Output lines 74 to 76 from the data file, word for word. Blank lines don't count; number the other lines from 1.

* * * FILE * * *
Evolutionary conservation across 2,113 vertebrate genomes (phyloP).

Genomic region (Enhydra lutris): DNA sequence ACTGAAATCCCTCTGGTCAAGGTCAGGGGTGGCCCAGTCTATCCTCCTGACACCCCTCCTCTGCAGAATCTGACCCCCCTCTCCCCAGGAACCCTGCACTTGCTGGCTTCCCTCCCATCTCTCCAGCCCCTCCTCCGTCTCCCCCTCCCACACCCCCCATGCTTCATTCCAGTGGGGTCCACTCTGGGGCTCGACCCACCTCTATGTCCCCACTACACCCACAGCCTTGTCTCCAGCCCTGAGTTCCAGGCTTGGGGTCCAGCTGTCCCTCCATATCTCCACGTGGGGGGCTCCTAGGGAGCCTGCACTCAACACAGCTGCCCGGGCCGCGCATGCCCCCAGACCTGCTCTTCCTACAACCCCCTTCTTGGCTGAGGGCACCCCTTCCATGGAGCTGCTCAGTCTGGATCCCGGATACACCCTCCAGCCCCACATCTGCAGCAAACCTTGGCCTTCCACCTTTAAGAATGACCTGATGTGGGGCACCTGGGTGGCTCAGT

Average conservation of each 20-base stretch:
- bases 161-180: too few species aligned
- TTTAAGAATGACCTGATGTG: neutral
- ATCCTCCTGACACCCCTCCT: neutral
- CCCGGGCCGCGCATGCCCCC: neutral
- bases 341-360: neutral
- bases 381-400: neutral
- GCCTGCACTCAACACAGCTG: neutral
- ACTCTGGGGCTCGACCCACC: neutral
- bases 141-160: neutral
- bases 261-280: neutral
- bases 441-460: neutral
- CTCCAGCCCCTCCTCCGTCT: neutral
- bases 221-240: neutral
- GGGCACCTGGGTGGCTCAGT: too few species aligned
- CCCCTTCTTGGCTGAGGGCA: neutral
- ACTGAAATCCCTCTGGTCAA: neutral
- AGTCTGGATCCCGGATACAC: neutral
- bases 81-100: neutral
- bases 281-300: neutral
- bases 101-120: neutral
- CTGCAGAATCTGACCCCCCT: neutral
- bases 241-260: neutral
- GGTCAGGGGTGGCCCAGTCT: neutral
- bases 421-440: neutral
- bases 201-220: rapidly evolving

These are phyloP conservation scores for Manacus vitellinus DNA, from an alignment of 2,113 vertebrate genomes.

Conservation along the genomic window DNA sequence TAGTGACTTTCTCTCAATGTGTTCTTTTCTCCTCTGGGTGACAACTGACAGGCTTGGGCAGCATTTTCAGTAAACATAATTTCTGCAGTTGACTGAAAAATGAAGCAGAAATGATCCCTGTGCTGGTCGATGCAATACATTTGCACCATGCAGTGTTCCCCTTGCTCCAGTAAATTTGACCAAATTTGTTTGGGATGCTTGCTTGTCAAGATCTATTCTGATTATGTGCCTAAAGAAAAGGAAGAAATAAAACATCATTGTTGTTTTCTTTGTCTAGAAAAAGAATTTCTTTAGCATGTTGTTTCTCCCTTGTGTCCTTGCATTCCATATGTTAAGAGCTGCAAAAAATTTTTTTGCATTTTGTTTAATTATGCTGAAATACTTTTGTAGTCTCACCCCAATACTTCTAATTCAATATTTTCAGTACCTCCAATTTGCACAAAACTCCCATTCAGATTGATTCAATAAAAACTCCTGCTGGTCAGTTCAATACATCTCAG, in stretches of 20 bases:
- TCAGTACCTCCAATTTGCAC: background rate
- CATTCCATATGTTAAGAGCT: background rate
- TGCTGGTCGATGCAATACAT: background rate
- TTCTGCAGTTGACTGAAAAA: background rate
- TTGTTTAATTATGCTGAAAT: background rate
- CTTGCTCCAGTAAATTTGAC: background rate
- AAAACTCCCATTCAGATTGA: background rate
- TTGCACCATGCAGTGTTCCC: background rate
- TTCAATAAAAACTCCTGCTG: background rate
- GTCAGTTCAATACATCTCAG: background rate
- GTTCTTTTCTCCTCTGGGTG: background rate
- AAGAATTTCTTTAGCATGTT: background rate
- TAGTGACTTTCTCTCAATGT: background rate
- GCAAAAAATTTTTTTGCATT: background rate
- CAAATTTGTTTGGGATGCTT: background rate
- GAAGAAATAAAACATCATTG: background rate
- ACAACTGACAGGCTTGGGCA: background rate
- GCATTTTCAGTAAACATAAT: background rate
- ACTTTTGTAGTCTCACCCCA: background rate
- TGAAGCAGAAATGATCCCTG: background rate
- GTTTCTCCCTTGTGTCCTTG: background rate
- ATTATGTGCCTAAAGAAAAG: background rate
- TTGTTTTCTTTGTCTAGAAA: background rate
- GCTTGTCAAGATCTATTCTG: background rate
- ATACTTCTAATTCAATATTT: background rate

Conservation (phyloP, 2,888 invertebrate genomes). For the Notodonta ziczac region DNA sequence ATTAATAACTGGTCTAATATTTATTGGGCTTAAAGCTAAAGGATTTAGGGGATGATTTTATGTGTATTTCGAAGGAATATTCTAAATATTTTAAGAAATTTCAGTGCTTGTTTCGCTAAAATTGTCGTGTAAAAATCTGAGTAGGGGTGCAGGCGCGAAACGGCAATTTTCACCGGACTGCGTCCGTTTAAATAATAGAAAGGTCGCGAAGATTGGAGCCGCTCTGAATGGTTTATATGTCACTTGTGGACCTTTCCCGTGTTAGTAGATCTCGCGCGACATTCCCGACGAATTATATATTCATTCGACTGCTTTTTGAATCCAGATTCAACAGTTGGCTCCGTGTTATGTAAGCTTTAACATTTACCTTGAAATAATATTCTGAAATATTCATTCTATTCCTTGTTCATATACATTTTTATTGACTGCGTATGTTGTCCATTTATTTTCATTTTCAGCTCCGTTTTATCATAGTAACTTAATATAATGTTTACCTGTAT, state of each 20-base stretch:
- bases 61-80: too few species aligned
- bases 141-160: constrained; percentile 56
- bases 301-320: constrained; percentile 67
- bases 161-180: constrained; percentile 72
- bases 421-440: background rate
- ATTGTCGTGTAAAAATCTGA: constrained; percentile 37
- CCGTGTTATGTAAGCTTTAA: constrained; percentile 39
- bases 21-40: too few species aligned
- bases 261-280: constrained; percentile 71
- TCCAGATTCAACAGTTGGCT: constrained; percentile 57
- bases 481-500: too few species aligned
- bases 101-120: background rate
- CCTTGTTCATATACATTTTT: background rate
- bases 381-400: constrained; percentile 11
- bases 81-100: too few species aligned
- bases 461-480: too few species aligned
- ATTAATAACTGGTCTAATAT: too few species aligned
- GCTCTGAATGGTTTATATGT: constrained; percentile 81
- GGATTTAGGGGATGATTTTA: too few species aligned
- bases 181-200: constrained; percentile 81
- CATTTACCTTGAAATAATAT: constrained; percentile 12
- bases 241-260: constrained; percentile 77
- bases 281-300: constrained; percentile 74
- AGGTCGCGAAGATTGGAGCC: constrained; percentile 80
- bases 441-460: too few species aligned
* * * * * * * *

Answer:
- GCTCTGAATGGTTTATATGT: constrained; percentile 81
- GGATTTAGGGGATGATTTTA: too few species aligned
- bases 181-200: constrained; percentile 81